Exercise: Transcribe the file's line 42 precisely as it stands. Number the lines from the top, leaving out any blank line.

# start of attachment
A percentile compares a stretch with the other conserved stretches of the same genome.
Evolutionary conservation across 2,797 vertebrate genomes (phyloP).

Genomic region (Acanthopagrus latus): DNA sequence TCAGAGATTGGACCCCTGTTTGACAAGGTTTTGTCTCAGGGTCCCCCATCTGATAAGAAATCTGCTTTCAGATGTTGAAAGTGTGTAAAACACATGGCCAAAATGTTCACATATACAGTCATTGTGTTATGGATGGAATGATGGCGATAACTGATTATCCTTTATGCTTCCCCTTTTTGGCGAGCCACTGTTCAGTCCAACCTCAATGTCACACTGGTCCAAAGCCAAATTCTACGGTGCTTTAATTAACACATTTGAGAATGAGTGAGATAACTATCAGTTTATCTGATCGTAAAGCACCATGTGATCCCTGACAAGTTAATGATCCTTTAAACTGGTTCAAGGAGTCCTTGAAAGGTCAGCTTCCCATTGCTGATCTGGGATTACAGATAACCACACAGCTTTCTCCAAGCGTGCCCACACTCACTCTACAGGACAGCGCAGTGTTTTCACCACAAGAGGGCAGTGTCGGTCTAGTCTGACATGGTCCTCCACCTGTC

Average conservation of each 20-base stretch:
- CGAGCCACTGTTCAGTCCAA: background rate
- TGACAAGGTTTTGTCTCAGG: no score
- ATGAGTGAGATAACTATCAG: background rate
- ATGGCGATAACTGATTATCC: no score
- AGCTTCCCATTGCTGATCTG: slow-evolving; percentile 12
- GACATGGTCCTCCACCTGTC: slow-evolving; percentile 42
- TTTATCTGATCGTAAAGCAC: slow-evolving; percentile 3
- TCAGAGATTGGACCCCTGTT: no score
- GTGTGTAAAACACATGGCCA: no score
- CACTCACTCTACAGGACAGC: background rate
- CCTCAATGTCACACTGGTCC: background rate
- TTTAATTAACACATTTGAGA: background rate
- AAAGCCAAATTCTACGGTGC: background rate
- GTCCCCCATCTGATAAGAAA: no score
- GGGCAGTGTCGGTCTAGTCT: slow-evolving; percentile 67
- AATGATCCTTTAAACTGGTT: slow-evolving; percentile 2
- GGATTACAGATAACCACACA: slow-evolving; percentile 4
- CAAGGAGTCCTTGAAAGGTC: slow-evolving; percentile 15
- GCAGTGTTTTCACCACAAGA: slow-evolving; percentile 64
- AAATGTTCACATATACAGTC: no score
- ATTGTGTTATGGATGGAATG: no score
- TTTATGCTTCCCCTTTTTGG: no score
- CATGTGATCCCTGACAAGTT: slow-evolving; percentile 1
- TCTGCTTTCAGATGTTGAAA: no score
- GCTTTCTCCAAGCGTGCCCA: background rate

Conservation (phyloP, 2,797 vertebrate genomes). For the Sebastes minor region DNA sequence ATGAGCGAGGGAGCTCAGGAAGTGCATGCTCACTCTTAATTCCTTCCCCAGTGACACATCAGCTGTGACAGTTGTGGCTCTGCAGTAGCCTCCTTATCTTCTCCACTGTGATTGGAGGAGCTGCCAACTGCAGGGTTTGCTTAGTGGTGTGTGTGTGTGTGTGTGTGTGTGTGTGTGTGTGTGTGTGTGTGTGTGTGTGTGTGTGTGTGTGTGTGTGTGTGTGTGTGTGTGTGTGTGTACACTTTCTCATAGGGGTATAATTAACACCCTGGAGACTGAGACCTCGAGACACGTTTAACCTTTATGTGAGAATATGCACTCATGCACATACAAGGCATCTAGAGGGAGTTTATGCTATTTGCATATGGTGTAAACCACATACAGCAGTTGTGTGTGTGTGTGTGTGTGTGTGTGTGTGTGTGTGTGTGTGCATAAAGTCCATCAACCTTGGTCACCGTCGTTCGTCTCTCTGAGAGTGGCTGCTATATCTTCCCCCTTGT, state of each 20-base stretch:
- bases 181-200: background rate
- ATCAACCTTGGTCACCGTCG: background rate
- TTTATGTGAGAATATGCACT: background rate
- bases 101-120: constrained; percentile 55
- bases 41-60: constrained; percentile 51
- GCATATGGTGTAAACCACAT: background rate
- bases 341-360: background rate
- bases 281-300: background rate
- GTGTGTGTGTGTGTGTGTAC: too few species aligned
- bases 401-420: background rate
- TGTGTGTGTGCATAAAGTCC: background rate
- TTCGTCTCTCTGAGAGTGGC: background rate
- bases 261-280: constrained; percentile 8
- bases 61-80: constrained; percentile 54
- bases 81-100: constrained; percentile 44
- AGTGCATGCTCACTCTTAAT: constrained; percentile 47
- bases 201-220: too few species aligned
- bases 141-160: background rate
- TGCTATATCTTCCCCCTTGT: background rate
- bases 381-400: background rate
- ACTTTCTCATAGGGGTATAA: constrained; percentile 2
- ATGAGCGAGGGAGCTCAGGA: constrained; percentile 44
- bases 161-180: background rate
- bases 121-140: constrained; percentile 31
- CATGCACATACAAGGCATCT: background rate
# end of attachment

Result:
- TTCGTCTCTCTGAGAGTGGC: background rate